What to do When an Elderly Parent Refuses to Move
18 General Tips for Dealing With Stubborn, Aging Parents
What Do You Do When Your Elderly Parent Can’t Live Alone?
What’s an adult child to do when their aging parent insists on living independently? The only way you can legally force someone to move into a long-term care facility against their will is to obtain guardianship (sometimes called conservatorship) of that person.
Get Legal Support. If your loved one absolutely refuses assisted living but is in danger, you may need to get outside support. An elder care lawyer can help you review your options, advise you about seeking guardianship, or even refer you to a geriatric social worker who can help. Your loved one may be angry and hurt.
Eight tactics to help caregivers deal with a toxic elderly parent.
It is important for family members to maintain an optimistic attitude in order to encourage the person with dementia to view the move as positive. Telling the person with dementia “I’m glad you came to live here, now we can spend more time together” can help to make them feel welcome, safe and secure.
Dementia caregivers get impatient, annoyed, frustrated, and even angry for a variety of reasons, some of which include: Things may not be happening as you’d like or are out of your control. You’re feeling overwhelmed in your role of caregiver, or feel like you do not have enough time for other aspects of your life.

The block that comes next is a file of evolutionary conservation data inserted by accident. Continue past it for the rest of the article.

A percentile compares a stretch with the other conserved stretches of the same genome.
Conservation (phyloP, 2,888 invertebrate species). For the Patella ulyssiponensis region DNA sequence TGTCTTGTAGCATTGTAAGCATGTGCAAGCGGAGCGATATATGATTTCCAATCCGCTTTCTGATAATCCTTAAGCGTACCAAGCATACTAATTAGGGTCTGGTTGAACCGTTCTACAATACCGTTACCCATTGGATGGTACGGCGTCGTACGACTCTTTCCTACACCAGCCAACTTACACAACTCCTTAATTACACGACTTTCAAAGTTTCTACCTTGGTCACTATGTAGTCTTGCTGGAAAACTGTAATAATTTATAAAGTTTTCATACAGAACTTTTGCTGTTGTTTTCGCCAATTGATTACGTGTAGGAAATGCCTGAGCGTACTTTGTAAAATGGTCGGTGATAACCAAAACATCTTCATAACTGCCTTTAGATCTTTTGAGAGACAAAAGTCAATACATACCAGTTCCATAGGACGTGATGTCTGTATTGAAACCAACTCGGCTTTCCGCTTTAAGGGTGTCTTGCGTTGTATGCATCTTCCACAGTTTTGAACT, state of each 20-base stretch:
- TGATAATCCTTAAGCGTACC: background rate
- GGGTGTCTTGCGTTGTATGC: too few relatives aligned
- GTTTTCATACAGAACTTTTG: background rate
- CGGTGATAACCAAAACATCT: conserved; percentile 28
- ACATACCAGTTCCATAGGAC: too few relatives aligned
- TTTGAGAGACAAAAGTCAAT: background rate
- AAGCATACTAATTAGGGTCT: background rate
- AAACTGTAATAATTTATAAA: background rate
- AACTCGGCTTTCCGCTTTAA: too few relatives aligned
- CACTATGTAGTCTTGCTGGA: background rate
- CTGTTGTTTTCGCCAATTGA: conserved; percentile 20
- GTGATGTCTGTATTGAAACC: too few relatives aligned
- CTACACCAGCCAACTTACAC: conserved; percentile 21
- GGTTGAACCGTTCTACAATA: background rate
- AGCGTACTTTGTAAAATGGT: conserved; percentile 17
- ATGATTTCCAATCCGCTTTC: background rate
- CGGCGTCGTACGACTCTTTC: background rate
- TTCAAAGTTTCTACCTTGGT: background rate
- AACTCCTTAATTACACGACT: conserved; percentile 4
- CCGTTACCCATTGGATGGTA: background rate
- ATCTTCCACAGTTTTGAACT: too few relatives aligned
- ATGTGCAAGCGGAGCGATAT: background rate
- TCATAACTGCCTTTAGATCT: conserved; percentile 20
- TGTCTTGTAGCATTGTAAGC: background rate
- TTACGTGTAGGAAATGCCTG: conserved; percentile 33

They Can’t Take Care of Themselves Some other signs about when is it time to place a parent in a nursing home are that they: Need help eating, using the restroom, standing, walking, laying down, and performing personal hygiene routines. No longer remembers to eat, bathe, or perform other important rituals.
When you can no longer care for elderly parents, a home care company can help. Professional caregivers can relieve the stress of family caregiving and begin supporting aging parents at home. Elder care management considers your loved one’s physical, mental, and emotional health.
If he’s still relatively healthy and independent, this may be the ideal time to move him in. Most people don’t consider caring for an elderly parent in their own home until he has some sort of health setback or crisis. In that case, it’s very likely you’ll be coping with the person’s chronic illness.
The warning signs that your aging parents need help living alone can range from unexplained weight loss and changes in personal appearance to confusion, forgetfulness, and other qualities associated with memory illnesses like Dementia.